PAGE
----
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From Ted Dunning <>
Subject Re: Could we have a roots() method in PolynomilFunction class?
Date Sat, 28 Jun 2014 18:26:00 GMT
That is one article, but it doesn't actually compare the numerical
stability or efficiency of this method.  It just invokes the stability of
"numerical linear algebra".  Whether this is a good way to compute roots is
an open question.

The other major question here is operation count.  Computing eigenvalues of
an explicit matrix is likely to be very intensive computationally.  The
wikipedia page on root-finding mentions in passing when is says that
matrix-free methods are typically used with the eigenvalue approaches.

This suggests that the preferable means to implement this idea is not to
build the matrix in question, but to use an abstract linear operator which
implements multiplication making use of the special form of the companion
matrix.  I am not sure if this approach is viable in the Commons matrix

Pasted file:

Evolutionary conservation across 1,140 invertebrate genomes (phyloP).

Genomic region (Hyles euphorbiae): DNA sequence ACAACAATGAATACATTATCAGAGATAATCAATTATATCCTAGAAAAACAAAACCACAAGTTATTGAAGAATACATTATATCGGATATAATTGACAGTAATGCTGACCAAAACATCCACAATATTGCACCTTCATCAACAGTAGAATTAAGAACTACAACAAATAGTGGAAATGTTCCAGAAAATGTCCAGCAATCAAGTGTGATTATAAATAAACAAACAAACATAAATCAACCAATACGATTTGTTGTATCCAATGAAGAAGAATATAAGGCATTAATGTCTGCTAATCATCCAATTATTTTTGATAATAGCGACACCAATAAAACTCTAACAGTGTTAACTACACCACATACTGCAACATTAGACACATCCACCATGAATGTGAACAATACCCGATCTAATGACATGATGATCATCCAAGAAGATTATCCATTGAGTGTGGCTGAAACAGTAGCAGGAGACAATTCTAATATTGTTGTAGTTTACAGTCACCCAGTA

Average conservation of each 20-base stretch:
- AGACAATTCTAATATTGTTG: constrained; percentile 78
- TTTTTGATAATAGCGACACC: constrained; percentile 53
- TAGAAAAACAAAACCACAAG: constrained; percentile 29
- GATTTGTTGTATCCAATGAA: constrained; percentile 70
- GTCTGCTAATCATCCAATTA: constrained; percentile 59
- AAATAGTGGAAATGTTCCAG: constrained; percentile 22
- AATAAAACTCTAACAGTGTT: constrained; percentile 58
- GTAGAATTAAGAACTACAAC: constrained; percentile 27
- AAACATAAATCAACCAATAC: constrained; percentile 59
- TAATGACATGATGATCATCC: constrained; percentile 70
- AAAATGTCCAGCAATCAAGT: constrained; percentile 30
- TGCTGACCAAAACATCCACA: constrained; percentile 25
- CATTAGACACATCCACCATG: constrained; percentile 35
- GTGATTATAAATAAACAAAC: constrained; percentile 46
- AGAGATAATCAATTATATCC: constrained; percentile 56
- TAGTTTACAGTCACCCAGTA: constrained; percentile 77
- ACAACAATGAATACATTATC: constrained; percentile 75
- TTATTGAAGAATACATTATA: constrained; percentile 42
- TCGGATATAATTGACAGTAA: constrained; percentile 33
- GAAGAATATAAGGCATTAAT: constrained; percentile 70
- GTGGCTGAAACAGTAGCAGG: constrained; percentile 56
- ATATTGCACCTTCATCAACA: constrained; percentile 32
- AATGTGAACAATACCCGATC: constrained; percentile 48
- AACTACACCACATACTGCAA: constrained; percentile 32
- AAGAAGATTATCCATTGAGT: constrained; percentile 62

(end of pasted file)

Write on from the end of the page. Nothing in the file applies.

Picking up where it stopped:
framework.  I suspect not, but really don't have much of a clue about the
real state of things.  If the eigenvalue objects accept something like a
LinearOperator object, then it is likely to work.

This article[1] seems to suggest that there may be some numerical issues
with large coefficients.  That isn't surprising since many algorithms have
similar problems.


On Sat, Jun 28, 2014 at 6:33 AM, Axel <> wrote:

> On Fri, Jun 27, 2014 at 10:56 PM, Thomas Neidhart
> <> wrote:
> ...
> > I did take a look at the stackoverflow question, and there is already a
> > way to do this in Commons Math using the LaguerreSolver via the
> > solveComplex and solveAllComplex methods.
> >
> > But it might be good to support a second way using EigenDecomposition as
> > a stand-alone solver.
> >
> > I like the idea to add a roots() method to PolynomialFunction, but which
> > method to compute the roots is more robust?
> The attached link in the stackoverflow question to this paper:
> has this conclusion:
> "We have discussed some eigenvector methods for finding the roots of multi-
> variate polynomials. Unlike iterative, numerical methods typically
> applied to this
> problem, the methods outlined in this article possess the numerical
> stability of
> numerical linear algebra, do not require a good initial guess of the
> solution, and give all
> solutions simultaneously. Furthermore, if the initial guess is poor
> enough, the methods
> outlined herein may converge more quickly than iterative methods."
> So I think the "EigenDecomposition method" is more appropriate if you
> don't have an initial guess to start from getting the roots!?
> --
> Axel Kramer
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